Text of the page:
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Last Edited: 3/23/2009

Population Fertility and the Environment

How might fertility be related to the environment?

As difficult as it is to make inferences about fertility from rates of childbirth in populations, it is unsurprising that little is known about the impacts of environmental pollution on human reproduction.  There is a consensus, however, that connections between environmental chemicals and human reproduction are plausible.1  Many common, persistent pollutants share properties with human sex hormones and are known to alter the body's ability to regulate these hormones.  It is also well established that both male and female embryos are vulnerable to the actions of these chemicals, and that the consequences of exposure may only become apparent when people reach adulthood, such as menstrual cycle length in women or spermatic activity in men.2, 3

Several researchers have noted that indicators of sperm production and activity in men have declined over recent decades, although the consistency of this finding is uncertain.4  These indicators, in addition to time-to-pregnancy (TTP) measures among couples seeking to conceive, do vary geographically in ways that have not yet been explained. Finally, exposures to environmentally persistent chemicals 6, 7 and acute residential exposures to air pollution8 have been associated with reproductive function in men.  Overall, these patterns can serve as reminders of our position as a species in the ecosystem and how little we know about the long-term effects of the changes we make to it.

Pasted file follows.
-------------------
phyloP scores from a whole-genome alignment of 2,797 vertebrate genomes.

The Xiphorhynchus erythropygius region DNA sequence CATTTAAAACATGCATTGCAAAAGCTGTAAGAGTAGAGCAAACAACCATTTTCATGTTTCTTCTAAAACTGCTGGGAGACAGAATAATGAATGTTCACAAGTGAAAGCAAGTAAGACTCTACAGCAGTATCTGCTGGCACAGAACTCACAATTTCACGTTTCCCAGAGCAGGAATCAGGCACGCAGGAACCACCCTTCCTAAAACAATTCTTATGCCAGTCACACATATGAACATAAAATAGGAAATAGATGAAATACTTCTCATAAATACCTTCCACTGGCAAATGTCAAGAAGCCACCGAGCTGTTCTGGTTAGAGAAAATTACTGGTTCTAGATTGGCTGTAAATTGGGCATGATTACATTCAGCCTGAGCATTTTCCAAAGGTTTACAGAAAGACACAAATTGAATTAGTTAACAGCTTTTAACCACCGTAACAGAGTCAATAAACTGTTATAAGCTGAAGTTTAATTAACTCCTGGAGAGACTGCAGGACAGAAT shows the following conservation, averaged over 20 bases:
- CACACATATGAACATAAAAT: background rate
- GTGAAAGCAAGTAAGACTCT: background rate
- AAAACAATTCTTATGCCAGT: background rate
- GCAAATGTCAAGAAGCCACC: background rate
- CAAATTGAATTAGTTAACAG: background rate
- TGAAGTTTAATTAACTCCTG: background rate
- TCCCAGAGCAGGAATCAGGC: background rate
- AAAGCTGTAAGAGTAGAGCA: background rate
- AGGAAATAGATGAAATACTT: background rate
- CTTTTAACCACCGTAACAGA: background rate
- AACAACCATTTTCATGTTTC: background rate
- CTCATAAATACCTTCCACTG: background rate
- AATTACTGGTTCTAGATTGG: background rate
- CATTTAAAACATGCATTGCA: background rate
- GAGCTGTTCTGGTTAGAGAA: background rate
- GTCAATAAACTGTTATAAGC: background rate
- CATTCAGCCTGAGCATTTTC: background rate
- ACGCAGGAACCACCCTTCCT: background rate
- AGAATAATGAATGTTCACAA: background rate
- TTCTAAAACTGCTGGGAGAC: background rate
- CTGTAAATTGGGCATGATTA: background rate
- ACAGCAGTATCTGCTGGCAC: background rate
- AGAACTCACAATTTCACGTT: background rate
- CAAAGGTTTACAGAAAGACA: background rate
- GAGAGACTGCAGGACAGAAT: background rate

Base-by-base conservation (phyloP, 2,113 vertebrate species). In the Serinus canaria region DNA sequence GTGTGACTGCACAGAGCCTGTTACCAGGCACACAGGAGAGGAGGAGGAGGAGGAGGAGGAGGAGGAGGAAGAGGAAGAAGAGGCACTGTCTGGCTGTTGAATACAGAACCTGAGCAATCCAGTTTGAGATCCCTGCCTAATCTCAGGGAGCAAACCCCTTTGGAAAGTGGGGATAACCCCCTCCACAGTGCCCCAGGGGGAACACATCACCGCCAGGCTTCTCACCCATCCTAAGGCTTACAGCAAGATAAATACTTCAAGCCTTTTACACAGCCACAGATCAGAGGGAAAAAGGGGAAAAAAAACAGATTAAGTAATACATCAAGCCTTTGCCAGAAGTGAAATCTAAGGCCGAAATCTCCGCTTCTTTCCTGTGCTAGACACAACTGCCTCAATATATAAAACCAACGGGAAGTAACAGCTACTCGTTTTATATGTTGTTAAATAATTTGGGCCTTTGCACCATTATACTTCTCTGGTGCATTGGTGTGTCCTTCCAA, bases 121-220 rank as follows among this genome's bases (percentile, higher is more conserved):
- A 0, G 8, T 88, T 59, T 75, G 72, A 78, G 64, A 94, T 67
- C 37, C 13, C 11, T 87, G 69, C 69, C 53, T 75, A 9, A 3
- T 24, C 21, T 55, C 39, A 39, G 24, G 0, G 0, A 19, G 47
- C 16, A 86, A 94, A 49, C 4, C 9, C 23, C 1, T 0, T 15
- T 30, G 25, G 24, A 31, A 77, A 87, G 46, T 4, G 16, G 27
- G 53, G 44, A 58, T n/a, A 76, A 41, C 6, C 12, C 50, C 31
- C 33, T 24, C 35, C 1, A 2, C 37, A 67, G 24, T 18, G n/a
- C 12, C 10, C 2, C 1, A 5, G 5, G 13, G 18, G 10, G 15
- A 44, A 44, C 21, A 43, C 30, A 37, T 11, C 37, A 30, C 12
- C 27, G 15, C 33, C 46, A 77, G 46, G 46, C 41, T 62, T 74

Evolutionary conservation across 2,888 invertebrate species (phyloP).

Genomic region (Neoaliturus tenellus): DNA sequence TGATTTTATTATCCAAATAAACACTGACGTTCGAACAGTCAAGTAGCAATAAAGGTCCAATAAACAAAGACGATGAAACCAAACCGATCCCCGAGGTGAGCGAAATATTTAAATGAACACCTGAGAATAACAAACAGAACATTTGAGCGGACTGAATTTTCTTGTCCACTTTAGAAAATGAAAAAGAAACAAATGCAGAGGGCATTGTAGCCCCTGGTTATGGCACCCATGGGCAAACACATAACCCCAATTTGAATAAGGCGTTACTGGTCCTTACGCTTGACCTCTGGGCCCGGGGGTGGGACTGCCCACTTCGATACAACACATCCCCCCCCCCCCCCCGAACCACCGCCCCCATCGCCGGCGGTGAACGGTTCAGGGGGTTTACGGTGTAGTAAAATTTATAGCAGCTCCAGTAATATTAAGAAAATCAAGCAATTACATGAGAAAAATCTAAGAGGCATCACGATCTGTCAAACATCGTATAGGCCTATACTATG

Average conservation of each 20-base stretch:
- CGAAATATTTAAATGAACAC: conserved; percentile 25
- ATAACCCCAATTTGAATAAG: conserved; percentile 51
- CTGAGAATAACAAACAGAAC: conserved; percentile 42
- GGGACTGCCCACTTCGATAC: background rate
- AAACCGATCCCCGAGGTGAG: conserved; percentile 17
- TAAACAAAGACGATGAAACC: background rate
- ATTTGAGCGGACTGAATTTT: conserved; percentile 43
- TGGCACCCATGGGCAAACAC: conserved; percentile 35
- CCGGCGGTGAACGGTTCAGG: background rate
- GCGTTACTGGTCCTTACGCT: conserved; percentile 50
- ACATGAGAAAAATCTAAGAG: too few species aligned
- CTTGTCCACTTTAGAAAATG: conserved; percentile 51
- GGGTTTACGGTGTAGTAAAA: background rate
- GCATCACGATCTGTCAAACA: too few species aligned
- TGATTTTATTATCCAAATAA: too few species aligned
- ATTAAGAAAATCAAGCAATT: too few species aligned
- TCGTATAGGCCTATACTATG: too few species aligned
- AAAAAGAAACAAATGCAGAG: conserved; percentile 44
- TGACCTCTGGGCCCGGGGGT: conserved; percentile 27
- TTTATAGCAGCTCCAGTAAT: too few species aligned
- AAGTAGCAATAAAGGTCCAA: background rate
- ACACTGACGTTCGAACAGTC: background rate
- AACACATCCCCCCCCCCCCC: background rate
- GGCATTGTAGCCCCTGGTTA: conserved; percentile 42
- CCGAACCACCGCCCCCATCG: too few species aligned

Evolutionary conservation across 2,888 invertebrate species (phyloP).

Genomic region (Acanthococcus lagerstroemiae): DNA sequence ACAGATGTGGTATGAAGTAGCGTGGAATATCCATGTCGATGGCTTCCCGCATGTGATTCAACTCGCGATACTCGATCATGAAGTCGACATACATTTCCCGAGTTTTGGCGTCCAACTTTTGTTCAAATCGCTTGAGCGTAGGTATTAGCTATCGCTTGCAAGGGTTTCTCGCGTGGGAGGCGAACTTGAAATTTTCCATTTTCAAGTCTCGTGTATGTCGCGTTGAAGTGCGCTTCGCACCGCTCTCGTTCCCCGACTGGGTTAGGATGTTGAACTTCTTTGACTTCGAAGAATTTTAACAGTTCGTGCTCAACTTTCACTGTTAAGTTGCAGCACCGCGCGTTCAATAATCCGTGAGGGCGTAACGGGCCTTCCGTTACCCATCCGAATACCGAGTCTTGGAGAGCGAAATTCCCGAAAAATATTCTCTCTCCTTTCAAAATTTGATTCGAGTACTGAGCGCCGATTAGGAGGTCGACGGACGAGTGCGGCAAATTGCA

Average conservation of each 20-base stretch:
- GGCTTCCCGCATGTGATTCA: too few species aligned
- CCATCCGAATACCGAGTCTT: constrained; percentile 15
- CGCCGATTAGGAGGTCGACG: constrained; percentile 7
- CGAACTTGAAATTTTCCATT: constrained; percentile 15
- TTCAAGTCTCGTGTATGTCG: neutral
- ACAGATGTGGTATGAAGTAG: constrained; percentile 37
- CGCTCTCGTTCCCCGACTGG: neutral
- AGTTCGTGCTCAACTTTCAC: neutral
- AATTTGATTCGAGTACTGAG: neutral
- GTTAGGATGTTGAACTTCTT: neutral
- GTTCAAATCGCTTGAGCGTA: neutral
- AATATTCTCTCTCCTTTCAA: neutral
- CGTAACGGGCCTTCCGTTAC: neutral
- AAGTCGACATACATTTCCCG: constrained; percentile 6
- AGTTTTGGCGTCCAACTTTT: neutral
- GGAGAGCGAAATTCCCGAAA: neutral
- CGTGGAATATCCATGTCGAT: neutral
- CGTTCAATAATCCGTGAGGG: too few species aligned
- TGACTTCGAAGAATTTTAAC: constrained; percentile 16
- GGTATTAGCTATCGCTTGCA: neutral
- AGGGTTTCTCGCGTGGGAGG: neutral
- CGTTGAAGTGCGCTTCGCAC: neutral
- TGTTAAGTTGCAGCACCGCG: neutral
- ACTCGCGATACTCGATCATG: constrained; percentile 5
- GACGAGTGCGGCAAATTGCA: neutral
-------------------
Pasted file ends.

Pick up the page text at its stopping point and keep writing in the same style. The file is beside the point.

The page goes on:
1.    Foster W, Neal M, Han M-S, Dominguez M. Environmental contaminants and human infertility:  hypothesis or cause for concern? Journal of Toxicology and Environmental Health, Part B. 2008;11:162-176.
2.    Foster W. Fetal and early postnatal environmental contaminant exposures and reproductive effects in the female. Fertility and Sterility. 2008;89(Suppl 1):e53.
3.    Swan S. Fetal and postnatal environmental exposures and reproductive health effects in the male:  recent findings. Fertility and Sterility. 2008;89(Suppl 1):e45.
4.    Auger J, Kunstmann J, Czyglik F, Jouannet P. Decline in semen quality among fertile men in Paris during the past 20 years. New England Journal of Medicine. 1995;332(5):281-285.
5.    Joffe M. Decreased fertility in Britain compared with Finland. Lancet. 1996;347:1519-1522.
6.    Bonde J, Toft G, Rylander L, et al. Fertility and markers of male reproductive function in Inuit and European populations spanning large contrasts in blood levels of persistent organochlorines. Environmental Health Perspectives. 2008;116:269-277.
7.    Giwercman A, Rignell-Hydbom A, Toft G, et al. Reproductive hormone levels in men exposed to persistent organohalogen pollutants:  a study of Inuit and three European cohorts. Environmental Health Perspectives. 2006;114:1348-1353.
8.    Dejmek J, Selevan S, Benes I, Solansky I, Sram R. Fetal Growth and Maternal Exposure to Particulate Matter During Pregnancy. Environmental Health Perspectives. 1999;107:475-480.